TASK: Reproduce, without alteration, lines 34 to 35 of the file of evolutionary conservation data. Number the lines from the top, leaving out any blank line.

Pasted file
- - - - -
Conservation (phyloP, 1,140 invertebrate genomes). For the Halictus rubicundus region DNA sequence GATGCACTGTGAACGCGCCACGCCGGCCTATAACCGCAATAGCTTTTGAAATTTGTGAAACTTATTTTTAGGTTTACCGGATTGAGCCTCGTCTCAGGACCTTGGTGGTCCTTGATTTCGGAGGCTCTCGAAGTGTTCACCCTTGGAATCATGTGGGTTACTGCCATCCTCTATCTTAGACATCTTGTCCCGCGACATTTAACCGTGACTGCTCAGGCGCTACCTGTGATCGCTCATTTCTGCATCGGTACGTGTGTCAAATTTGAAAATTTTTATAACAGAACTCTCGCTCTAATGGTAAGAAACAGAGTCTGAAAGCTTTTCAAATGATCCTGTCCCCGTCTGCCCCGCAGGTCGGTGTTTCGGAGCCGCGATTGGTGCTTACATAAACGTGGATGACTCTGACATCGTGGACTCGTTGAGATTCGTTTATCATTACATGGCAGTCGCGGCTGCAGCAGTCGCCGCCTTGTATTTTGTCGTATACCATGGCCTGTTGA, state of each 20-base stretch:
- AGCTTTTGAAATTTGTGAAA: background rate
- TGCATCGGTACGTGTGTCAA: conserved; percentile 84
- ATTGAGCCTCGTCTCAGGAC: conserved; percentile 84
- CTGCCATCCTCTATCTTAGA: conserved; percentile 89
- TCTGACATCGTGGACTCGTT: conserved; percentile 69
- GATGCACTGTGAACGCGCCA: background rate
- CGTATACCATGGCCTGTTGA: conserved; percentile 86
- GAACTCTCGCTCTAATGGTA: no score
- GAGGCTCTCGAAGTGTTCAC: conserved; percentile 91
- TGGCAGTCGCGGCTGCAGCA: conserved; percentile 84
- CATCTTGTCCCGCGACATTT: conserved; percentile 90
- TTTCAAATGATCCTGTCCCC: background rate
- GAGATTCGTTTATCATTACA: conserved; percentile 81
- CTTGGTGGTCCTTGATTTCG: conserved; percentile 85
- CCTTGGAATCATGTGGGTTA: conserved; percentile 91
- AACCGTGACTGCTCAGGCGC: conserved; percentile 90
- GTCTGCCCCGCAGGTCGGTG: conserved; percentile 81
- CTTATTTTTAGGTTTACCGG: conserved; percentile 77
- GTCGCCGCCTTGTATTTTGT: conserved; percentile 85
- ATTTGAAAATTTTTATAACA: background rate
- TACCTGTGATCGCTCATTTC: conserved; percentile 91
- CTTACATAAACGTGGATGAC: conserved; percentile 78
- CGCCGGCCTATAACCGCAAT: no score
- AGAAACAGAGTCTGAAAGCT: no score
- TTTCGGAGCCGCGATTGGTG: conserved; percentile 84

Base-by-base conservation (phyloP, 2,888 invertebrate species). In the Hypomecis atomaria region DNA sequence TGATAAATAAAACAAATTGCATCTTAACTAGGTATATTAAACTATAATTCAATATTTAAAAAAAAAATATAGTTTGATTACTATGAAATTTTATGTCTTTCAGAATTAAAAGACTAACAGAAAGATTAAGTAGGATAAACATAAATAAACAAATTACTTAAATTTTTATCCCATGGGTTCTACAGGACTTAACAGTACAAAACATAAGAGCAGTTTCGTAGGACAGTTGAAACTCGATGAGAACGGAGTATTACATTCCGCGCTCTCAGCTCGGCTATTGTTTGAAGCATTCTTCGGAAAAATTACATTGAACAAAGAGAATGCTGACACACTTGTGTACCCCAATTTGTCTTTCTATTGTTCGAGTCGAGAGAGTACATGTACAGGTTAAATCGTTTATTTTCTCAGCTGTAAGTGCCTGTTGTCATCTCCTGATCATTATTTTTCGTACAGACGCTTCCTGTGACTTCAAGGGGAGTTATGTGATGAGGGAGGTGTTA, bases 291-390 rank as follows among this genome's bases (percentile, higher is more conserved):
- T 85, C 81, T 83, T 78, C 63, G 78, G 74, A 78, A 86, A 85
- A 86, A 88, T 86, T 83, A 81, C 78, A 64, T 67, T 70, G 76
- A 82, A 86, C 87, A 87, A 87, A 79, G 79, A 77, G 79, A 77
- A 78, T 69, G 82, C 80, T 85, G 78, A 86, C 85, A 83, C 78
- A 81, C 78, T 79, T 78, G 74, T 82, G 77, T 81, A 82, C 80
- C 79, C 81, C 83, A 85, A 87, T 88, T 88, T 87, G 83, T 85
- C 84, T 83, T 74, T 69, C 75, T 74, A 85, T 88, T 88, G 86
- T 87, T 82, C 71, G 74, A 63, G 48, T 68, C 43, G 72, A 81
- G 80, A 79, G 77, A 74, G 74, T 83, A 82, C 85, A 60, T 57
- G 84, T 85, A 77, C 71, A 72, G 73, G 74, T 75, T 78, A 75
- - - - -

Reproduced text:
- C 84, T 83, T 74, T 69, C 75, T 74, A 85, T 88, T 88, G 86
- T 87, T 82, C 71, G 74, A 63, G 48, T 68, C 43, G 72, A 81